Hadleigh Boxing Day hunt draws hundreds despite wet weather
- Credit: Archant
Despite blustery winds and driving rain hundreds of people turned up for the annual Essex and Suffolk Boxing Day hunt today in Hadleigh.
Fox hunting has been illegal in England since 2004, so instead an artificial trail is laid for the hounds and horses to follow where no foxes are killed - allowing the hunt to carry on legally.
The horses and hounds gathered in Holbecks Park at 10.30am before setting off at around 11am after a speech from the Master of the Hunt, James Buckle.
This was the 240th year of the traditional Boxing Day event and has previously drawn crowds of 2,000, as well as the occasional protester.
However, for the second year running there was no opposition to the hunt present.
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Approximately 650 people showed up today with around 30 horses taking part in the hunt, an impressive number given the conditions, which Mr Buckle noted during his welcoming speech.
"The amount of you here today is absolutely incredible," he said.
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"When I looked at the weather forecast I was thinking I wasn't sure if I would come if I didn't have to.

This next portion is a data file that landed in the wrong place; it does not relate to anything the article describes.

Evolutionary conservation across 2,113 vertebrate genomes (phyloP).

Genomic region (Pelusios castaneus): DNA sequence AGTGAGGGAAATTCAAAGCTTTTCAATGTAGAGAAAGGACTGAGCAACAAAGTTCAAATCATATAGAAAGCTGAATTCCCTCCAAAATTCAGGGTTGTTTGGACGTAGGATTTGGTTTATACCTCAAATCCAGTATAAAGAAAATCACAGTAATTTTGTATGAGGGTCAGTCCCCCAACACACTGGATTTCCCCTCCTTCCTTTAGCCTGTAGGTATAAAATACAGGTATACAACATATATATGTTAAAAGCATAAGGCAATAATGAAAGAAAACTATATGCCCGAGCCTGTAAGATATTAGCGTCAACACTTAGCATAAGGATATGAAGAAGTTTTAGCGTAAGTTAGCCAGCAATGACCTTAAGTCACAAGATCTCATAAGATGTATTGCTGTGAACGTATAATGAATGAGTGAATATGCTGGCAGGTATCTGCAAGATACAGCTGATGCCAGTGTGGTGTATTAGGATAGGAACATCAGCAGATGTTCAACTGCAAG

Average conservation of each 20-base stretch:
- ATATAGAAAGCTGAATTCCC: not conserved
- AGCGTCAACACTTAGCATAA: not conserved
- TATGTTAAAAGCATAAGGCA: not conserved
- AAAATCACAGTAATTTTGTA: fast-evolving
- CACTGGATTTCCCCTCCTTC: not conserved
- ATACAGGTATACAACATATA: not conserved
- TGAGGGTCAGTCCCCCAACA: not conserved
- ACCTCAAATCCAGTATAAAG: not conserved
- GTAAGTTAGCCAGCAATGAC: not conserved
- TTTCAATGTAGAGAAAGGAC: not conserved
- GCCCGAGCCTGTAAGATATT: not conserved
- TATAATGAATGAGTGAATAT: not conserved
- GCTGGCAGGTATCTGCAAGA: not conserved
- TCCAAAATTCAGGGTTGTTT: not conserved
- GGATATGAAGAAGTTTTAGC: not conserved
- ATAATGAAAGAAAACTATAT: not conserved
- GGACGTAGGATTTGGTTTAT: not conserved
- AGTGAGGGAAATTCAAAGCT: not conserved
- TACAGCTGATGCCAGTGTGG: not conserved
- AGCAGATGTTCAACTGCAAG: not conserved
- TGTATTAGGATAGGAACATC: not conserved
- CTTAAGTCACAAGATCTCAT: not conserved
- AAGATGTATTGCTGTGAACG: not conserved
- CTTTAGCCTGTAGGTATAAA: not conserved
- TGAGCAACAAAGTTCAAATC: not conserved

"Hunting, I think, is hopefully becoming a bit of a non-issue.
"We haven't seen any hunt saboteurs or antis, whatever you want to call them, for nearly two years, long may that continue."
Last year a 60-year-old woman was injured when a horse spooked and knocked over bystanders and stood on her but this year passed without any incidents, with Mr Buckle mentioning how they risk assessed the event "very very" carefully.
He added how pleased he was to have the continued support of local people and said the hunt intend to carry on doing it for a long time from now and hoped to retain that support for many years to come.
Chris Luffingham, director of campaigns at the League Against Cruel Sports - a charity which nationally campaigns against blood sports - has previously spoken about the need to strengthen the Hunting Act.
"To end fox hunting for good we need to remove the loopholes and exemptions being exploited by the fox hunts to cover up their brutal activities," he said.
"The introduction of prison sentences for those convicted of fox hunting would help ensure there is a strong deterrent to prevent the deliberate and widespread chasing and killing of foxes."